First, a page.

CONTENT WARNING: SEXUALIZED VIOLENCE
Note: I am connecting dots among sometimes disparate publicly available data. The statements made herein are my opinions, and police investigations have yet to unfold.
It is hard to overstate the potential impact of allegations against a longtime contractor at Last Door Recovery Centre.
Since 2010, Last Door, a men’s recovery facility, has contracted someone who is alleged to have sexually assaulted multiple clients of Westminster House, an affiliated treatment centre for women.
The story details an anonymously created Facebook group primarily comprising “current and past clients of Last Door.” In this group, multiple women (not clients of Last Door, a men’s-only facility) alleged having experienced sexual violence at the hands of a purported security guard and fitness instructor contracted by Last Door after he completed their treatment program in 2010.
The abuse allegations centre on a process by which the Last Door contractor would provide a place to stay for clients, presumably women, who were experiencing a relapse or resumption of drug use. The women were allegedly assaulted by the Last Door contractor during such stays.
Relapse is extremely common among people who seek treatment, particularly for opioid use, but no data is currently shared by these or other treatment facilities on how frequently their clients resume drug use following abstinence-based treatment.
A five-minute walk apart, Last Door and Westminster House regularly run events together where clients and staff mingle. This Vancouver Sun story is the first mention of sexual abuse at either facility on public record, to my knowledge.
Update (Feb 10): Global News ran a follow-up story in which one of the alleged victims speaks about her experience, and suggested that the accused individual “held such a good standing with the people that run the Last Door organization… [she] thinks that that made him feel like he was untouchable”. In addition, she said that the misconduct was “going on for well over a decade” and that she and others brought their stories to Westminster House, countering the Westminster House statement that “Allegations have never been reported to WHS leadership. We have never had any complaints of misconduct from women in our care…”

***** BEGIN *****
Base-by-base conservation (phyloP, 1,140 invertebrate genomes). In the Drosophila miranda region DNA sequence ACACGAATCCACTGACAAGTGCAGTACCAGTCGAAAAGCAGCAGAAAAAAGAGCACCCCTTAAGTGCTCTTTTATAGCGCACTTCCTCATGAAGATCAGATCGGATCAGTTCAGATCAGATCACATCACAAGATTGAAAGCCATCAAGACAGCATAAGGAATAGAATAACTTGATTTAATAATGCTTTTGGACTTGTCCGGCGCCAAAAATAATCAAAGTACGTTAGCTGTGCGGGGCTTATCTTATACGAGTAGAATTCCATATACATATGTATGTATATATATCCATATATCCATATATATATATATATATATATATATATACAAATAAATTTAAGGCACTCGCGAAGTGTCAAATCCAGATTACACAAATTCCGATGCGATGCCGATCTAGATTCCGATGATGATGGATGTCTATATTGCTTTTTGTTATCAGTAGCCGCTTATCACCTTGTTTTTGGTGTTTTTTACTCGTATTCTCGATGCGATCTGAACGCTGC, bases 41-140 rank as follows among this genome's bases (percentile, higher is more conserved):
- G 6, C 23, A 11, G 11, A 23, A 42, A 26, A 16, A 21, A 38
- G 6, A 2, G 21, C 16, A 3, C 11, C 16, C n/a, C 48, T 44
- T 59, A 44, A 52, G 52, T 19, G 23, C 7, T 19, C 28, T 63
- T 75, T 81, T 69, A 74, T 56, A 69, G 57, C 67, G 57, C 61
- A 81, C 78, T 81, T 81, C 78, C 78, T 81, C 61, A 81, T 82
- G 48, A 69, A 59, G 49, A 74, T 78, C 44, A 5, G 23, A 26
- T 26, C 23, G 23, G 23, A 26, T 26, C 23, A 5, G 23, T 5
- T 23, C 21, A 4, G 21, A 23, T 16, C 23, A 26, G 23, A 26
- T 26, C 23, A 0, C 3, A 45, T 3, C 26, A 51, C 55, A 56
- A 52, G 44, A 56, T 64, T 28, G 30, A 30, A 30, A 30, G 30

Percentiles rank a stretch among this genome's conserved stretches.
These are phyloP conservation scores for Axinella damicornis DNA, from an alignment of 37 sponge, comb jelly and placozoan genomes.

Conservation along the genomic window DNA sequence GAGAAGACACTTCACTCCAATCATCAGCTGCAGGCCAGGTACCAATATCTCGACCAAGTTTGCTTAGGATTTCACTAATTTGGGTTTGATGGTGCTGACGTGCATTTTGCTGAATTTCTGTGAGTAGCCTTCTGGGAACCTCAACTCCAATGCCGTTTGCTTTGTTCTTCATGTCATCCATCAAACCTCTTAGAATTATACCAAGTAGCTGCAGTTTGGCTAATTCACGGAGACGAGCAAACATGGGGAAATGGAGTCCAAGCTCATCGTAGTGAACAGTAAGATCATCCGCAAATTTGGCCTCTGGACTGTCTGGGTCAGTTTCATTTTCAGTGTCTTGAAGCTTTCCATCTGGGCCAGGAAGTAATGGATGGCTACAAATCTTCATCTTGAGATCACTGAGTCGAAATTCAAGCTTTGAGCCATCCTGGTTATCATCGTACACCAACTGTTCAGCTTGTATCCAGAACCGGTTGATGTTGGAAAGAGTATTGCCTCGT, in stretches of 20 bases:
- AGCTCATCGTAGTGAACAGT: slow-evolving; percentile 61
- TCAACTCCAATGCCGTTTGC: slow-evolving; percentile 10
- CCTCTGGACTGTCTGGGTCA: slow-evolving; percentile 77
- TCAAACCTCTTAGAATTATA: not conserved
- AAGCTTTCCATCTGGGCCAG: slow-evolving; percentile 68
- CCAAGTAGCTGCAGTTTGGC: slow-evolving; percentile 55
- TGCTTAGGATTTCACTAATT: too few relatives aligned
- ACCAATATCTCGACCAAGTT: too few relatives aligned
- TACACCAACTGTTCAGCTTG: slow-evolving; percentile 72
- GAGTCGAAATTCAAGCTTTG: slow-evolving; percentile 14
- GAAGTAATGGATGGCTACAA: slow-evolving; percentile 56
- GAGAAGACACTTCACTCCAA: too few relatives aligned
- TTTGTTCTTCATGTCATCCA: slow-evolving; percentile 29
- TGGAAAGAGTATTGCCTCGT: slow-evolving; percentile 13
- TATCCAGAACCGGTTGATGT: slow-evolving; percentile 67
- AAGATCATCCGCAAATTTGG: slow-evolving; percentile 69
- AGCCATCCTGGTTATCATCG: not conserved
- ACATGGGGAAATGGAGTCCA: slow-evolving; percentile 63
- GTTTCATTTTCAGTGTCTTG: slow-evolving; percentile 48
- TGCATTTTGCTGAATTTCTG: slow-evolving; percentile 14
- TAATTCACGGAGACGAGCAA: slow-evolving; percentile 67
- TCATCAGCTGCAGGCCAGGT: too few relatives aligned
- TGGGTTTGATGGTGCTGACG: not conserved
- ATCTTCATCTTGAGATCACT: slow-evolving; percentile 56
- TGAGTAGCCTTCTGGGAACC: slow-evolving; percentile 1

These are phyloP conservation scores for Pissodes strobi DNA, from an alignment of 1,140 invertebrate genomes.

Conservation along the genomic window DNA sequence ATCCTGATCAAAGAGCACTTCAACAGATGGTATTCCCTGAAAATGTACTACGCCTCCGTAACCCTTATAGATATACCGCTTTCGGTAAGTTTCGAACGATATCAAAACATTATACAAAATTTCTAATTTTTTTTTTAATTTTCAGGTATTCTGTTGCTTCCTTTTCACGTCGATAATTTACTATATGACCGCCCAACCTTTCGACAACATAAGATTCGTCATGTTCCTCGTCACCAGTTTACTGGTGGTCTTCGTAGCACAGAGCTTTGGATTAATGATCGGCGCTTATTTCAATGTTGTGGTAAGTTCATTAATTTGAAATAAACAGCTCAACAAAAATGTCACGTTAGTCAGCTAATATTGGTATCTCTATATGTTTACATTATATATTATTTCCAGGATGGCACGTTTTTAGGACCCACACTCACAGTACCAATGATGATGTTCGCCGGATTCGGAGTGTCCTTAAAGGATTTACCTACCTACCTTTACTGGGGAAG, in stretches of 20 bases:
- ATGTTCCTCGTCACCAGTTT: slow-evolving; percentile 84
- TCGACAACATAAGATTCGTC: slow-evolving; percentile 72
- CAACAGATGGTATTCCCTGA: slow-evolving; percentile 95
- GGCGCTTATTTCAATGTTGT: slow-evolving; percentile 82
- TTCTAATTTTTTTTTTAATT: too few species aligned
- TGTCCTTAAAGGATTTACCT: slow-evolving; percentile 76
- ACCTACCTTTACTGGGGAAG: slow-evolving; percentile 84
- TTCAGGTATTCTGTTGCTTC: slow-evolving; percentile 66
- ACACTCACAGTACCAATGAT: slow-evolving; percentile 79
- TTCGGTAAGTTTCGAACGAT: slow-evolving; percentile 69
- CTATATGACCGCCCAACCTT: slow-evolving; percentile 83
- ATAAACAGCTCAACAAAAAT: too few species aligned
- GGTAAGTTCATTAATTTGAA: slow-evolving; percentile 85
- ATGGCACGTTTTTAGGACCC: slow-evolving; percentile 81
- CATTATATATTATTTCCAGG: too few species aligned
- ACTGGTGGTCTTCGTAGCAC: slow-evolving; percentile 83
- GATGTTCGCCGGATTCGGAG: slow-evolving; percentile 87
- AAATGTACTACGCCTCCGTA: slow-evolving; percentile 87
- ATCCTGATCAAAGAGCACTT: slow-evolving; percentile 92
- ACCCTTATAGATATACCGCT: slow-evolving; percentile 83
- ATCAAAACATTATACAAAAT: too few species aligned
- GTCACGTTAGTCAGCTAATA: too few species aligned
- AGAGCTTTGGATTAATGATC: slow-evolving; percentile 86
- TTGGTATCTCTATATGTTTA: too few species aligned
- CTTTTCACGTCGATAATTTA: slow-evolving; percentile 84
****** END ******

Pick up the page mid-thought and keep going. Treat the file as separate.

Cheerleader and benefactor of UCP abstinence policy
Last Door has long tentacles in Alberta’s abstinence-based treatment ecosystem.
Giuseppe Ganci, Director of Community Development at Last Door, is also Chair of Recovery Capital Conference of Canada, which draws international keynote speakers renowned for hardline positions against harm reduction and drug policy reform: a regular who’s-who of prohibitionist thinking. Calgary has the unique pleasure of hosting a conference on February 21 and 22, at $530 a head:
I have many questions about this conference, but the most immediate is:
How do Calgary Homeless Foundation, Alberta Health Services and the Alberta Government respond to being in the company of organizations that are alleged to have harboured a seemingly widespread sexual abuse scandal?
Ganci is frequently seen with Premier Smith’s chief of staff, Marshall Smith. Their varied unsavoury connections were brilliantly detailed in a recent thread by Kent Clark. These include Take Back Alberta, BC Proud, and the Chip Wilson-backed Pacific Prosperity Network.
In 2022, the UCP Government announced it would implement Last Door’s My Recovery Plan app, ostensibly to address serious systemic gaps in transparency of wait times, program completion rates, relapse rates and so on. But the only details revealed are that the app will “link facilities and Albertans trying to access treatment beds, aggregating waitlists and tracking individual recovery goals and outcomes.”
It appears to be more a mechanism to deliver people into addiction treatment than a framework to evaluate if the system is actually working.
It’s unclear how much Albertans are spending for this app, but its 2021 CRA filing indicates that Last Door brought in over $1 million in government funding and over $2.5 million in apparent revenue-generating activity. It seems likely the app falls into the latter sum as a government contract, along with its private treatment fees.
Last thoughts & opportunities to get involved
Meanwhile, while I work to avoid Ganci online, I was delivered this by a friend from a LinkedIn exchange on a Julian Somers’ post that provides a glimpse into Ganci’s hardline stance on evidence-based approaches to managing the toxic drug supply:
This Last Door story is best understood against a broader backdrop of how people in such vulnerable situations like addiction treatment become exploited — organizations landing big paydays with a lack of oversight. It echoes the sexual abuse allegations faced by the Multidisciplinary Association for Psychedelic Studies (MAPS) 2015 Canadian clinical trials that first surfaced in 2021.
It’s time for better oversight of addiction ‘treatment’. The organizations properly supporting their clients have nothing to hide, but others are causing immeasurable harm in a crisis already rendered devastating through bad policy.
Don’t miss our list of 50 questions every government should be forced to ask their addiction treatment partners and share them with your local representative.